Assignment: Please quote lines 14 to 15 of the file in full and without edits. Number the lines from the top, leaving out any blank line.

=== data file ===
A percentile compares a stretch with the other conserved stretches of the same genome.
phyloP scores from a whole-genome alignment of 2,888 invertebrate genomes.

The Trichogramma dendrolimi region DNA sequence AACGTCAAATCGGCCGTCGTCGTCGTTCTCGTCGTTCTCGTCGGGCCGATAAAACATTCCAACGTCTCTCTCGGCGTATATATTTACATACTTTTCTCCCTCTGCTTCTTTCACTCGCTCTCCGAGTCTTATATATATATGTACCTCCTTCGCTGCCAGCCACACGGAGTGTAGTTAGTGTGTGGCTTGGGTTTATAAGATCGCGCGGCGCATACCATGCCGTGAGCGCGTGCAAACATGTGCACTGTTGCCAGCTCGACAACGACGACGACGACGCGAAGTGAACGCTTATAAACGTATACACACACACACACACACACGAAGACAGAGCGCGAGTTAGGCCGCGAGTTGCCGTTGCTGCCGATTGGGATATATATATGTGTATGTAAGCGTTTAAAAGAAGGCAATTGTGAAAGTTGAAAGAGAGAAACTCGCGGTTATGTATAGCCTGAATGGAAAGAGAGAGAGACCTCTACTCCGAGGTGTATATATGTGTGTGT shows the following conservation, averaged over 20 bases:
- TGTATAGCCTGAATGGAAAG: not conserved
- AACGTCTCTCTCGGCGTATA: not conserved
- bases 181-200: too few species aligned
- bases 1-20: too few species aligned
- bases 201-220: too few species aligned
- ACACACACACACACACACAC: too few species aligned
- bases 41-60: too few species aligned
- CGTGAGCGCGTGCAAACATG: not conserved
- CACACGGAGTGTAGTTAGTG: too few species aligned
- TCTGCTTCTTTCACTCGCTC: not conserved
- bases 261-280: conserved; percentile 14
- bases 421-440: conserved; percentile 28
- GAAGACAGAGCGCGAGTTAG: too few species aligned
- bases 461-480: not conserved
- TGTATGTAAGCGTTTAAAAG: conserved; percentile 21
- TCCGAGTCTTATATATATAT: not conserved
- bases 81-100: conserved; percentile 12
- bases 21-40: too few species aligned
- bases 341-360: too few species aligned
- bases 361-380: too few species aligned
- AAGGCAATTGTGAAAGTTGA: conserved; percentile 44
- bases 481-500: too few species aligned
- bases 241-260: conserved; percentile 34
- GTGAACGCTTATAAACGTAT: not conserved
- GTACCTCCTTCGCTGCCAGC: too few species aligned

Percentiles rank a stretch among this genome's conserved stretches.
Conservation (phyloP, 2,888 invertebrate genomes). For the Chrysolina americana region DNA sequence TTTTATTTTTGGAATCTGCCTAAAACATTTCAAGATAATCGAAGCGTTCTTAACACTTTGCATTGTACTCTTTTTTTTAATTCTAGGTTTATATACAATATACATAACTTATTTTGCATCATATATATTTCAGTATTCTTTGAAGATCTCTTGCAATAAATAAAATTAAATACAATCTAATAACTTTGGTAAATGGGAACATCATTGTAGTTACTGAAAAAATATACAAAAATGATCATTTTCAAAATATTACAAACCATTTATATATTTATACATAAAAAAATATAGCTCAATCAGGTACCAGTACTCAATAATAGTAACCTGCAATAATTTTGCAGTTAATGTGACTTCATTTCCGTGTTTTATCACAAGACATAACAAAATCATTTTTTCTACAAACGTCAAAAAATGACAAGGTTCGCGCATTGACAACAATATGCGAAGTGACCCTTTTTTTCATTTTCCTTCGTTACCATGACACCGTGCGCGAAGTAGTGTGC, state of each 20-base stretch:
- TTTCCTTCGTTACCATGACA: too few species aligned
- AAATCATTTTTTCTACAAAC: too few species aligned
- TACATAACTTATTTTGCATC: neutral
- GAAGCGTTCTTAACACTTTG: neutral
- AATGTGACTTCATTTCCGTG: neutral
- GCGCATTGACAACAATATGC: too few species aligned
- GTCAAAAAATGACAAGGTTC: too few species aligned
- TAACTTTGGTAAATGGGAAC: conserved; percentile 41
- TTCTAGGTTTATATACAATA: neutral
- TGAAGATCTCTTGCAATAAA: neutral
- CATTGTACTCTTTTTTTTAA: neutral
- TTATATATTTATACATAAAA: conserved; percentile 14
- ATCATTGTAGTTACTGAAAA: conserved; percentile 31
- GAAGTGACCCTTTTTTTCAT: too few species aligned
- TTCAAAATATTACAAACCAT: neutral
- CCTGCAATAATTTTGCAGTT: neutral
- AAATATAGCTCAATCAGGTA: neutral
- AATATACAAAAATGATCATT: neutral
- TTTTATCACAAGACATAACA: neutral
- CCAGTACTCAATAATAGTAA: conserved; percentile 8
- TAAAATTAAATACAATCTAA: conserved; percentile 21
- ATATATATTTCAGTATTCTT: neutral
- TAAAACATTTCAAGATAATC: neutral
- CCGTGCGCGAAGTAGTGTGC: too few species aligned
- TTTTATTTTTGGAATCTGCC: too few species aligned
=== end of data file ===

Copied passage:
- bases 261-280: conserved; percentile 14
- bases 421-440: conserved; percentile 28